The move comes as part of music publishers' drive to start collecting mechanical royalties for compositions on digital records sold online. This marks the first time a mechanical royalty rate has been set for music sold by digital download. (Mechanical royalties are copyright royalties for musical compositions written by songwriters and used in recordings.)
The characters in this drama are:
- CRB (government)
- NMPA (music publishers)
- RIAA (record labels)
- DiMA (e.g., iTunes) – INTERESTED PARTY
- ASCAP ( represents songwriters for radio, tv and internet use (streaming) of songs) – INTERESTED PARTY
What do the acronyms mean?
- NMPA – National Music Publishers Association (music publishers)
- ASCAP – American Society of Composers, Authors, and Publishers (composers and songwriters)
- RIAA – Recording Industry of America (record labels, e.g. Warner)
- DiMA – Digital Media Association (Apple/iTunes, Amazon, BestBuy, etc.)
- CRB – Copyright Royalty Board (government regulatory board)
Putting these players into context and sadly over-simplifying things a tad…
- Songwriters – individuals who write music and/or lyrics to musical compositions
- Music Publishers – companies that license those songs to record labels
- Record Labels – record labels who produce and/or distribute recordings using those songs
Who is fighting for what…
- NMPA wants higher mechanical royalties so that songwriters can earn more
- Record Labels (through RIAA) want to keep mechanical royalties low so they don’t have to pay as much to songwriters to protect margins
- DiMA is fighting against any mechanical royalties for digital downloads of music because eventually those royalties will affect how much additional money the music labels will want from the digital retailers to make up for their increased costs.
Apple threatens to shut down iTunes
In a somewhat surprising move, Apple—not a direct party to this matter -- threatened to shut down iTunes if the CRB imposed mechanical royalty rates.
What the CRB decided
Rates for physical recordings, e.g., CDs, will stay the same, 6.1 cents per song, under a decision handed down Thursday by the Copyright Royalty Board (CRB), which rejected the NMPA petition for a 66% rate hike. Rates for digital downloads of recordings will be the same as for physical recordings. The decision came after Apple sent a letter to the CRB that it might have to close iTunes down should it have to pay record labels money to cover the music labels’ costs for musical compositions. Apple claimed that the new rate for digital records would make the iTunes store unprofitable.
(The truth of the matter is that the increased cost to record labels – and thus to Apple – is relatively small so this claim seems rather weak. Also, most record companies, through contract, end up paying much less than the CRB rate, i.e., much less than 61 cents per song. )
What this means
Nonetheless, we have to ask to what extent did Apple’s letter claiming dire circumstances influence the CRB’s decision? We don’t know, but Apple is a very powerful player in the digital industry. Assuming that Apple – or other large market players -- can and will wield the same type of influence over the book industry, what should book publishers learn from this?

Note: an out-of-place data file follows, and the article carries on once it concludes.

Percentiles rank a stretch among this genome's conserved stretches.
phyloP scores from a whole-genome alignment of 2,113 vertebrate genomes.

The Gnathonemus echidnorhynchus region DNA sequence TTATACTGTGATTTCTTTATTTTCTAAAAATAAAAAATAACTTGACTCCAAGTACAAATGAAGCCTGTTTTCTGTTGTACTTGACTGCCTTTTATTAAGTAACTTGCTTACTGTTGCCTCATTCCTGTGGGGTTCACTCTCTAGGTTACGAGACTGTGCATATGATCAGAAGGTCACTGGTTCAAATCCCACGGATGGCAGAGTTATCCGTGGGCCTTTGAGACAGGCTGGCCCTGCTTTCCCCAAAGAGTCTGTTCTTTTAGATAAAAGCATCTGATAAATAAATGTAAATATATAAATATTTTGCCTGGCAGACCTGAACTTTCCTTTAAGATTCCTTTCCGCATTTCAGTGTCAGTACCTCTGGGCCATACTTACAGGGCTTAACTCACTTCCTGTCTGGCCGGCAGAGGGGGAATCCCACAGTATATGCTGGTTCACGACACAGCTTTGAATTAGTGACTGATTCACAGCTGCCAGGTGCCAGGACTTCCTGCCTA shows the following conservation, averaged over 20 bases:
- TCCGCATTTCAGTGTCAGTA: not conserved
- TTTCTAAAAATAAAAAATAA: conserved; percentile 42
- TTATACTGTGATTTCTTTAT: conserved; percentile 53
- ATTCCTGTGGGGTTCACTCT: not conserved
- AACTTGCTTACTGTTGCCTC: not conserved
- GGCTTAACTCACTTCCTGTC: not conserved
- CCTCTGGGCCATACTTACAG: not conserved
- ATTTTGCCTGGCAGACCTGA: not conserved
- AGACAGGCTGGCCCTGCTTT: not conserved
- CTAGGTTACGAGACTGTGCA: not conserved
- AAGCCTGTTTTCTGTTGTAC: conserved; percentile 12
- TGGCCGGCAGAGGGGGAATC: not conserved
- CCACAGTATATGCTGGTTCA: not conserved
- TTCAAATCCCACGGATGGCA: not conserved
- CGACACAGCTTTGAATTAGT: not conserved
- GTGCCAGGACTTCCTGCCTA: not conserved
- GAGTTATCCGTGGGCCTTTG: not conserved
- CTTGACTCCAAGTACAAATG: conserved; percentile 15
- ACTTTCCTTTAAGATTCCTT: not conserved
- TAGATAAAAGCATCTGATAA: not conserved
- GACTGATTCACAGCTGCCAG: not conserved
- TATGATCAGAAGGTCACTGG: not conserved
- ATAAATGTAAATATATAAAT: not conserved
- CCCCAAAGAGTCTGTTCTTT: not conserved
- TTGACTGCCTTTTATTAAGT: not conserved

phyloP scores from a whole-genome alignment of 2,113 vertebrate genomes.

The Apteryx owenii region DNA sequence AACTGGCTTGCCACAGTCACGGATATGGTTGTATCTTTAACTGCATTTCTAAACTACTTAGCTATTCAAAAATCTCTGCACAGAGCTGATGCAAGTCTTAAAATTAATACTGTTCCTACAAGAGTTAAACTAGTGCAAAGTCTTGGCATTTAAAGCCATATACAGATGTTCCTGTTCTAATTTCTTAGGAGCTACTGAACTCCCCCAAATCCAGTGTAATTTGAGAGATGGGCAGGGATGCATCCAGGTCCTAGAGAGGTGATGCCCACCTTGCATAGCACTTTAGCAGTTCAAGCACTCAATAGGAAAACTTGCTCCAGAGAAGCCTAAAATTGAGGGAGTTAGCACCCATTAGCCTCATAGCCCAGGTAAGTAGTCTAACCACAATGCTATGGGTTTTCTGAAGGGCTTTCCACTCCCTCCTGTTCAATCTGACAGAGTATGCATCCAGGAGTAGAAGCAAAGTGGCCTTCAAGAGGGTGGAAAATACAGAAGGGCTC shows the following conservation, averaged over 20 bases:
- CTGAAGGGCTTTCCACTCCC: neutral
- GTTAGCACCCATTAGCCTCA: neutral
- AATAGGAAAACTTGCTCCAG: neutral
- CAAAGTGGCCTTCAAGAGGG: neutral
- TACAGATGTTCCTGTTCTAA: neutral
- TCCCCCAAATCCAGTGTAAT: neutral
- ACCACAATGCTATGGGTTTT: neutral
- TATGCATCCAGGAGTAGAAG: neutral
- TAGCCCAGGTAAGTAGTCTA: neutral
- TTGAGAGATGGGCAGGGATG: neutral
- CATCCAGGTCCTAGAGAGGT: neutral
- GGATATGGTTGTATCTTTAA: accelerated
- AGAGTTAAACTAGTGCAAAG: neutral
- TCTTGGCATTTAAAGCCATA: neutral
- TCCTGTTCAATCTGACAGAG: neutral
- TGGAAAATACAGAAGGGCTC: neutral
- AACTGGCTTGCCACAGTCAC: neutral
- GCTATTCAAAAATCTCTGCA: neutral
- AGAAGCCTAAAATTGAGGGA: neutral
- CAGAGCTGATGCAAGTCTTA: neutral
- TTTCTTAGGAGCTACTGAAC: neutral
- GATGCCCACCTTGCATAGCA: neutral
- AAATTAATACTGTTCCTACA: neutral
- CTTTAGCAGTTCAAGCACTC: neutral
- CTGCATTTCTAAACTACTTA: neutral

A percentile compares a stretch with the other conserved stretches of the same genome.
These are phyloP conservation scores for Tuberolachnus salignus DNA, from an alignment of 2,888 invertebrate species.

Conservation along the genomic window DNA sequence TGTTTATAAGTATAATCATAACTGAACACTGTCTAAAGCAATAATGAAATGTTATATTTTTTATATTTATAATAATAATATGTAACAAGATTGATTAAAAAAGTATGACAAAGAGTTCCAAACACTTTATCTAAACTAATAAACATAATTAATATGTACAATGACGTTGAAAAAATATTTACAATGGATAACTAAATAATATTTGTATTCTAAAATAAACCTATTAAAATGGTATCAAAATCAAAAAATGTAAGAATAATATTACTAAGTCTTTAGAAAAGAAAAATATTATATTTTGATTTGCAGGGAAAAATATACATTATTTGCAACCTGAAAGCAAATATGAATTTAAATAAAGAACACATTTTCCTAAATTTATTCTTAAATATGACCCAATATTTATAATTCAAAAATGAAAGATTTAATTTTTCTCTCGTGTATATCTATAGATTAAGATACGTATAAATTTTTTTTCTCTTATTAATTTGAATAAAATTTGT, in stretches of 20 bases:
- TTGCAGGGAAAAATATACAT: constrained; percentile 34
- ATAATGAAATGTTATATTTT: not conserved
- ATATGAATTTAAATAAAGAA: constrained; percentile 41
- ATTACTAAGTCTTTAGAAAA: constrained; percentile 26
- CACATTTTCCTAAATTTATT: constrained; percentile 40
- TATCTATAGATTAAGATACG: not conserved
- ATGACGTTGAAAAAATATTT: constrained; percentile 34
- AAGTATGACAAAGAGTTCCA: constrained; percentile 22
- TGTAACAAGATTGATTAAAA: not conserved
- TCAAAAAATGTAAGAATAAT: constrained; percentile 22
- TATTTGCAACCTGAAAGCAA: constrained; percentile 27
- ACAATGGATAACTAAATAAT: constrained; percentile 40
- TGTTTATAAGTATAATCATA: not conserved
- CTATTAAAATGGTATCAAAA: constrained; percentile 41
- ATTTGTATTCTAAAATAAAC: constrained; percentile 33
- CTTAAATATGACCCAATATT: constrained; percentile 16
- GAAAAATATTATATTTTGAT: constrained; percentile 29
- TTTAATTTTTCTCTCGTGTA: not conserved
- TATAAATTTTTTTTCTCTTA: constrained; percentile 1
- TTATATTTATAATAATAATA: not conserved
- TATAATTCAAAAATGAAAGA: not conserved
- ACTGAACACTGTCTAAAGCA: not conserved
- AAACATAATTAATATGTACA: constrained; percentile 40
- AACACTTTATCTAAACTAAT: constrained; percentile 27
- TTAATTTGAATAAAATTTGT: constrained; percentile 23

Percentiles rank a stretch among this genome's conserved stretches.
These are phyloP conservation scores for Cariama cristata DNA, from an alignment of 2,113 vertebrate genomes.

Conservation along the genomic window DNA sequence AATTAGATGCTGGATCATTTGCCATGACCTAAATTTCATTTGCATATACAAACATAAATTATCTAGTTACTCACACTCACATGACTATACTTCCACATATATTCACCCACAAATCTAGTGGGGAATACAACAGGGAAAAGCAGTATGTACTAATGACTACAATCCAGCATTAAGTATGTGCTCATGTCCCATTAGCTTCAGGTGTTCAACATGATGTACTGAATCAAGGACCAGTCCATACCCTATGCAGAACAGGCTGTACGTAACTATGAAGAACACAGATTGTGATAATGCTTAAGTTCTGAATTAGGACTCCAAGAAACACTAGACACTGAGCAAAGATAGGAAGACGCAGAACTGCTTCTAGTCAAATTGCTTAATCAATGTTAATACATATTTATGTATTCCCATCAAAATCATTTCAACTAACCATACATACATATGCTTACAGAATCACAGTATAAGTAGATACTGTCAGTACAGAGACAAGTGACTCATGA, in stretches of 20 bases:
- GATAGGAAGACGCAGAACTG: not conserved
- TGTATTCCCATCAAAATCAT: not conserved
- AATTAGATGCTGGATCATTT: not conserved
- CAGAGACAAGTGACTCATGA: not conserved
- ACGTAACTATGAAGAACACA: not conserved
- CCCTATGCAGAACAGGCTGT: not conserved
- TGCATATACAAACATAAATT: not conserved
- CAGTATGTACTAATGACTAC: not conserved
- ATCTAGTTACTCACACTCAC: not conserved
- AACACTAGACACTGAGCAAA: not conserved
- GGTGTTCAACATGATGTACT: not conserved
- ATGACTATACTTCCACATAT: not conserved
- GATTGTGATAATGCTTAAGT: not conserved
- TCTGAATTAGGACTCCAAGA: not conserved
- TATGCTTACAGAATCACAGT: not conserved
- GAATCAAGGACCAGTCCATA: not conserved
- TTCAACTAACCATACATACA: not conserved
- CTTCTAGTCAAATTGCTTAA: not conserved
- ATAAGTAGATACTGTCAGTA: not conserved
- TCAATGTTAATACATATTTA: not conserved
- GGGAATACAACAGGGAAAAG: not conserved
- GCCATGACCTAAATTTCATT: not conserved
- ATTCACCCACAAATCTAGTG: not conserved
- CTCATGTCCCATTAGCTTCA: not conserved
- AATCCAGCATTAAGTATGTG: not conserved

The influence of large industry players (the proverbial 800-pound gorilla) is something to always keep in mind. That kind of influence should prompt book publishers to grow their distribution portfolio to protect against companies with monopolies or near monopolies. We should be building direct B2C relationships, broadening our digital library (public and academic) distribution channels, and distributing more content to more digital content resellers. We need to build and cultivate many channels -- even if individual channels are small, the sum of the many parts will give us economic stability and more protection from monopolies, give consumers greater choices, and give our authors broader reach.
We need to consider alternative forms for distribution, such as, but limited to:
- DRM free/watermarked files, which will allow consumers to move content to any device, thereby freeing them to shop at many different locations, thus allowing for many different retailers to flourish. (Publishers should still monitor P2P networks and fight online piracy though).
- Develop and/or encourage interoperable reading platforms that allow consumers to share content with family and friends. (Some sort of DRM would have to be created that tracked how many times the owner of the file could lend the file, but we shouldn’t restrict the owner on how many and what devices content can be consumed on).
- Develop enriched content only available through the publisher which will build direct B2C relationships and add new sales/distribution channel.
These are just a few ideas and we don’t want to lose sight of all the good things that Apple and iTunes have done. They have made a better mouse trap and they should be given credit for that, but that does not mean we shouldn’t be mindful that we, the content publisher, may get caught in that trap…